Monday, July 21, 2008

Religious Rebels

Here in 2008 it's old news that mainline Protestant denominations are struggling internally over homosexuality. But the big gay news item of the year, the California Supreme Court's decision to overturn a ban on same-sex marriage, has ratcheted up the conflict within at least one denomination.

The United Methodist Church is lately looking more untied than united.

A story in the Los Angeles Times described how "scores" of Methodist ministers in California have conducted or plan to conduct same-sex weddings, in open disregard of church rules.

In other words, Methodist ministers are making matrimonial mischief. Miscreants are misbehaving by marrying members, making a mockery of Methodist mandates. Mercy.

The denomination's Book of Discipline lives up to its austere name, at least where gayness is concerned. It maintains that the practice of homosexuality is incompatible with Christian teaching. So "ceremonies that celebrate homosexual unions shall not be conducted by our ministers and shall not be conducted in our churches."

However, the book also says "certain basic human rights and civil liberties are due all persons. We are committed to supporting those rights and liberties for homosexual persons."

We won't marry you. But we will support your right to breathe oxygen.

While the United Methodist Church's international governing body reaffirmed the book's language on gayness last spring, soon afterwards California's two governing bodies took a different view, declaring support for the state Supreme Court's ruling.

The Southern California Methodist leaders officially recognized the need for clergy and congregations to make marriage available to everybody. Hold on to your hymnal, Bertha, it's a Methodist mutiny!

The Northern Californians praised 82 retired pastors who signed a resolution offering to perform gay weddings on behalf of ministers who fear doing it themselves.

"We are willing to put our professions on the line because this is so central to our ministry," said retired minister Don Fado, 74. He might lose financial benefits and his clerical credentials, but his conscience will be spick-and-span.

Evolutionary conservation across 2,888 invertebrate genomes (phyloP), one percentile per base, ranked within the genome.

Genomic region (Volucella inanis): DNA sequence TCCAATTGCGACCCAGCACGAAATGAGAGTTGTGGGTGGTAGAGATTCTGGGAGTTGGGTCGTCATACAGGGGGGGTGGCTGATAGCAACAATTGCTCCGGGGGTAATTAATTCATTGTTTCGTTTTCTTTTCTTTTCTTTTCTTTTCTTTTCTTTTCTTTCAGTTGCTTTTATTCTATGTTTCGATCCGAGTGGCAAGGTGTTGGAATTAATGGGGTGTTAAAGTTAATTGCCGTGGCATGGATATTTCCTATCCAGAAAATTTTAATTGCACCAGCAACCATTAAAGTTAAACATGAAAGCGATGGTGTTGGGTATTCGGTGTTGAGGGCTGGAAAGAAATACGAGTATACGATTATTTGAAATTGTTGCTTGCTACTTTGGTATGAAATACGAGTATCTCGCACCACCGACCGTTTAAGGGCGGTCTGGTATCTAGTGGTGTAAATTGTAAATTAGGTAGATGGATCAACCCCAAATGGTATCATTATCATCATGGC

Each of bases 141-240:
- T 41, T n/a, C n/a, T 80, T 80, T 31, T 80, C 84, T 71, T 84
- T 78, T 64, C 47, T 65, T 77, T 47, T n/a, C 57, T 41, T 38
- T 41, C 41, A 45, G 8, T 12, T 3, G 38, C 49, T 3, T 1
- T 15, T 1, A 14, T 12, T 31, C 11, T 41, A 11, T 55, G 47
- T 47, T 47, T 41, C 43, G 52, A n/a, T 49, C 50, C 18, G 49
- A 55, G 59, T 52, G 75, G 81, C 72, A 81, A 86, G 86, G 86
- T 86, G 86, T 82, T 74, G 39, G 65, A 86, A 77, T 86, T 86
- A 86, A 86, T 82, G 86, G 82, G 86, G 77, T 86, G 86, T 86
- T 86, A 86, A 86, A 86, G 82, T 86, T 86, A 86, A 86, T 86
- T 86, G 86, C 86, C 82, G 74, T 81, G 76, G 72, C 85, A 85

The active ministers performing gay marriage ceremonies risk losing their jobs and clerical credentials. All so their church will live up to its slogan: "Open hearts. Open minds. Open doors."

It's a surprising slogan, given the Methodist view of gayness. At present a more accurate one would be "Open hearts with cardiovascular issues. Open minds between 2 p.m. and 3 p.m. Open doors with a bouncer lurking behind them."

"I'm tired of being part of a church that lacks integrity," said the Rev. Janet Gollery McKeithen, who plans to perform gay weddings in the months ahead. "I love my church, and I don't want to leave it. But I can't be part of a church that is willing to portray a God that is so hateful. I would rather be forced out."

We'll see if she is, along with all the pastors rebelling against church rules. We'll also see whether the change in California state law hastens a change in church law. And whether other mainline denominations find themselves in the same dilemma, or will it be just the Methodists in California who don boardshorts and surf a wave of defiance?

Then there's the sort of compromise approach recently taken by the Rev. Sharon Rhodes-Wickett of Claremont United Methodist Church. Two men, together 40 years, had been members of her congregation for 22 years. She didn't want them to go elsewhere to marry.

She and a retired deacon co-officiated the ceremony, held at a complex for retired clergy so as not to break the rule about gay unions in churches. Rhodes-Wickett led the Lord's Prayer and provided the homily, but didn't pronounce the men married, in order to avoid discipline. The deacon did that, and signed the marriage license.